Filippo Brunelleschi

Great Essays
Walking through one of the basements of a dorm building on the UMN campus, the first thought that came to mind was the placement and pattern of the tile. Unlike most tile, this flooring was a particular pattern that’s use was essential in building one of the largest domes in the world; herringbone or spina pesce meaning “spine of the fish” (Great Cathedral Mystery). The largest masonry dome in the world sits on top of the Santa Maria del Fiore cathedral in Florence, Italy and was built mainly by the master mason—and later capomaestro, an architect-in-chief—of the name Filippo Brunelleschi. Ingeniously designed, the dome continues to awe scientists and tourists alike—in addition—archeologist, architects, and engineers alike question the process …show more content…
To put it differently, building cathedrals are much like modern laboratory activities as David Turnbull explains in his book, Masons, Tricksters and Cartographers (Turnbull). Ideas of how and the style to build these superstructures sometimes came from the concept of “capturing” technology. Capture refers how cultures made improvements to previous technologies, these new improvements then spread across other cultures; the technology was considered “captured” when the new culture adopted it (Friedel 4-5). The story of Brunelleschi’s Dome by Ross King is an impeccable illustration of these two ideas, and throughout this essay examples will be analyzed to show this …show more content…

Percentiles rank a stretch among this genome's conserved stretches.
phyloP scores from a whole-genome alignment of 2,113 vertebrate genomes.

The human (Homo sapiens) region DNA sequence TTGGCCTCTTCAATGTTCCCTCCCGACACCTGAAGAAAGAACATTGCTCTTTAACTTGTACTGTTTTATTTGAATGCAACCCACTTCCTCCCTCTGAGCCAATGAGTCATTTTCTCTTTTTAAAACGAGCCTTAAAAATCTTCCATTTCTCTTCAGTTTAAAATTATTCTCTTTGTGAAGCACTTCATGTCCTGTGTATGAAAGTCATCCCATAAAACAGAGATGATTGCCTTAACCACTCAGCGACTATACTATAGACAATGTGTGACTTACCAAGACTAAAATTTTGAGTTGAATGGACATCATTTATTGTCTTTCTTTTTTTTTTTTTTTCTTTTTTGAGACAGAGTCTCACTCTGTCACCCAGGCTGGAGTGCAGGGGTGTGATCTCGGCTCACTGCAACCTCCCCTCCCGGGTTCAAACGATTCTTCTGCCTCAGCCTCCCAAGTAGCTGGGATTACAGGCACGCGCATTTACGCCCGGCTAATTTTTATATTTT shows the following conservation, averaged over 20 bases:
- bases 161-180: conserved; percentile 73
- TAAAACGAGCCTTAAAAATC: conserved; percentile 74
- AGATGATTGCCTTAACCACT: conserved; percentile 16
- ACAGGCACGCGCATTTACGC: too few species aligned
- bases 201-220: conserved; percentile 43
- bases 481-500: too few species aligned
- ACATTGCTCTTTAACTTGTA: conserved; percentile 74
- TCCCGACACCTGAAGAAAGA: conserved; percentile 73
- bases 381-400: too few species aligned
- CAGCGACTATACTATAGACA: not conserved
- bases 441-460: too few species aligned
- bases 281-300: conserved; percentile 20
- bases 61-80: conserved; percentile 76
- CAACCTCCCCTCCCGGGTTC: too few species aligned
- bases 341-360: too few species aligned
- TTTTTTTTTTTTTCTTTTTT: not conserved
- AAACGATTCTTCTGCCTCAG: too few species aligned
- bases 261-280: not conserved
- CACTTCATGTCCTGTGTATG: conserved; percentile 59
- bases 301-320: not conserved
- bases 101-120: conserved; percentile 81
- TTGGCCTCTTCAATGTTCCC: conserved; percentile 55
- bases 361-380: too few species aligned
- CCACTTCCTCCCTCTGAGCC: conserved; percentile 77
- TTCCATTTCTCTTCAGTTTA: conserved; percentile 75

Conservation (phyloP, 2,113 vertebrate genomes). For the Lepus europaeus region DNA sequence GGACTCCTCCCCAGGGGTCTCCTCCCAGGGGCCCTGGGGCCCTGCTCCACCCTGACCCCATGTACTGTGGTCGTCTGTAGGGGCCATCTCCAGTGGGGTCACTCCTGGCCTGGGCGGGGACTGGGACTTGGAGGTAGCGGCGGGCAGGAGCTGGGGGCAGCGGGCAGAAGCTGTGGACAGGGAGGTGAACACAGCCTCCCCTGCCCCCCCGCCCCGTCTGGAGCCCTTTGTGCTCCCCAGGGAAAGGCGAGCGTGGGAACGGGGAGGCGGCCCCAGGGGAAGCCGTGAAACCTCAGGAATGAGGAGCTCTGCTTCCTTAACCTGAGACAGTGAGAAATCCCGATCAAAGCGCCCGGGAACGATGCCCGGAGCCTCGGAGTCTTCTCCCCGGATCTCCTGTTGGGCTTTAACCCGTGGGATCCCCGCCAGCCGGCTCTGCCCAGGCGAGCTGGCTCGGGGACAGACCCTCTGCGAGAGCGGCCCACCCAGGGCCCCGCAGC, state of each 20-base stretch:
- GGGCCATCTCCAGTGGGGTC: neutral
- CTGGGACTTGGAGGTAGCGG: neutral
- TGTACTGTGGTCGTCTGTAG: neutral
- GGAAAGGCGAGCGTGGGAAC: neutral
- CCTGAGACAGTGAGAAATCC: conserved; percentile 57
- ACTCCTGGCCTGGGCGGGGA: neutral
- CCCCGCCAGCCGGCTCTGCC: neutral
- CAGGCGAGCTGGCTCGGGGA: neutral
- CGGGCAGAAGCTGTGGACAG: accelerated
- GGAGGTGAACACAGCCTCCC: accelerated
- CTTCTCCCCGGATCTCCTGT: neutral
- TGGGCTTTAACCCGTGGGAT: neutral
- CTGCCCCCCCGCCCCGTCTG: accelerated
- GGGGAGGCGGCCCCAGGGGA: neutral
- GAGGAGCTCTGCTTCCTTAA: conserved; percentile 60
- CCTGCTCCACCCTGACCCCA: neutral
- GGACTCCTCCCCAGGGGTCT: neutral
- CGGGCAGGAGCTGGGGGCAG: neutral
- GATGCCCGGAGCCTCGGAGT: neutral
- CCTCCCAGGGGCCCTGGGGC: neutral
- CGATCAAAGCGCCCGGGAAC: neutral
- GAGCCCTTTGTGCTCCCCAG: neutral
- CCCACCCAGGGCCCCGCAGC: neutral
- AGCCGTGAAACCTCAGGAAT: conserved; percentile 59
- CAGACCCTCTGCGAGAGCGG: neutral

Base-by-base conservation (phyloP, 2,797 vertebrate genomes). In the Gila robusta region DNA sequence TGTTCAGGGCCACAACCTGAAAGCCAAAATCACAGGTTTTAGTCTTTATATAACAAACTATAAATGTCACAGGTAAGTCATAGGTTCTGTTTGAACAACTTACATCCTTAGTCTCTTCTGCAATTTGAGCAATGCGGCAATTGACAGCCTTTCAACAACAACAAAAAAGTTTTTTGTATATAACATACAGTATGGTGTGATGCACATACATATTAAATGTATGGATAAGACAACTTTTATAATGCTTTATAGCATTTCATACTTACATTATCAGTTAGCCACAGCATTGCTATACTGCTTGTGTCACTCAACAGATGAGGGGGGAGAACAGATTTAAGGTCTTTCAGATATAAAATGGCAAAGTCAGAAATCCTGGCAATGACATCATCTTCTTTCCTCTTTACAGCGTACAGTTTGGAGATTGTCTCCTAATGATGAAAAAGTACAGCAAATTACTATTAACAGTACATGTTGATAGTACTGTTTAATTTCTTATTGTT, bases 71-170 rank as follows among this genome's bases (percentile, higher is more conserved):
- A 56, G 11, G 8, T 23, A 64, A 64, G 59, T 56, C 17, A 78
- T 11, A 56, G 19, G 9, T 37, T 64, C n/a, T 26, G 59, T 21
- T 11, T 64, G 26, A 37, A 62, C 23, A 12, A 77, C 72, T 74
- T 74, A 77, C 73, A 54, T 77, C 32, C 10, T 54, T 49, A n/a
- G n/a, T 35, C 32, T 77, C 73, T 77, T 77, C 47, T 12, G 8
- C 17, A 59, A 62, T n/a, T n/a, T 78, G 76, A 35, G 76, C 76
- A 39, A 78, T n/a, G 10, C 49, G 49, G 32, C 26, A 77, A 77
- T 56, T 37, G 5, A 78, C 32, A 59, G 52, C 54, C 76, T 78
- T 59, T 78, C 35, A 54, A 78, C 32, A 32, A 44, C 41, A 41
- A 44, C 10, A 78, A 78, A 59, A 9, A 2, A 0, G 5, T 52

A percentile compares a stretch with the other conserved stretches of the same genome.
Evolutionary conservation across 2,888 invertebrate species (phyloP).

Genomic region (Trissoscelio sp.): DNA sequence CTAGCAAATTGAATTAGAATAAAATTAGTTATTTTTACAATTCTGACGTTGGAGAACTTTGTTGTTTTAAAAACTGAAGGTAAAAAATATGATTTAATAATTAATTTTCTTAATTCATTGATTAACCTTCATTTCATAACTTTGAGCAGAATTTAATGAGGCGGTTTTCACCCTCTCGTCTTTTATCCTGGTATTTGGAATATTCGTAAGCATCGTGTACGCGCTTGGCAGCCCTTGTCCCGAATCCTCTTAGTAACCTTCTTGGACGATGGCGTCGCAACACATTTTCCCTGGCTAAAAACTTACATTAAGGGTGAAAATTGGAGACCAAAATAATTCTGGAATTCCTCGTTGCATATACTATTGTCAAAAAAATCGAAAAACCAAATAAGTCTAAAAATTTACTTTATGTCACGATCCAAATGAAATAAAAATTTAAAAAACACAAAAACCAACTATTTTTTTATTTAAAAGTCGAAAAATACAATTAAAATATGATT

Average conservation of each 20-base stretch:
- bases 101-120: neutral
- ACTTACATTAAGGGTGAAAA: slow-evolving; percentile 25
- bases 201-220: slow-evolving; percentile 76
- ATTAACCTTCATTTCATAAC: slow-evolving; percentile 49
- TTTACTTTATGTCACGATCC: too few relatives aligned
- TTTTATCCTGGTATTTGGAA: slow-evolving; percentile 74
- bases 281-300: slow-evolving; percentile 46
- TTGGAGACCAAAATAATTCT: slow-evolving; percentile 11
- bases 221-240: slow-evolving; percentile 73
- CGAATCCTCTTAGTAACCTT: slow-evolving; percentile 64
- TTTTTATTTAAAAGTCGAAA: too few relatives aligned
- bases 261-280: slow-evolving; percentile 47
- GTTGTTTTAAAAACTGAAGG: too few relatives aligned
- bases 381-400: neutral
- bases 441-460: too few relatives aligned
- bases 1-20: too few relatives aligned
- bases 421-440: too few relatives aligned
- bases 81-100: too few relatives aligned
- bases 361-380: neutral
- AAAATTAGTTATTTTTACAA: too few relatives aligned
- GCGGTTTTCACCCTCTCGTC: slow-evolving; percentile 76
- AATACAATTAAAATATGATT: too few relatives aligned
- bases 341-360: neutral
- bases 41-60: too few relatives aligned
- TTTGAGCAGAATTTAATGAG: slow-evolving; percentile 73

At the time of construction of the dome, there was yet to be a unifying measurement unit and this made dispersion of knowledge of how to built a certain type of structure difficult. The Greeks had invented three architectural orders, these were precise mathematical ratios and rules to follow when building, after the Greeks, the Romans then adopted these orders and refined them (King 26). Brunelleschi appears to have been fascinated by Roman architecture—in particular the Pantheon—and studied the orders when trying to build a dome that nobody knew how to build (King 26). Notably, this helps demonstrate that technology can be spread by means of the technology and processes from past architecture; in this case the Greek and Roman buildings. All things considered, it also enforces that the importance and popularity of using mathematical ratios in construction seem to have spread and been captured in a variety of cultures; e.g. Florence,

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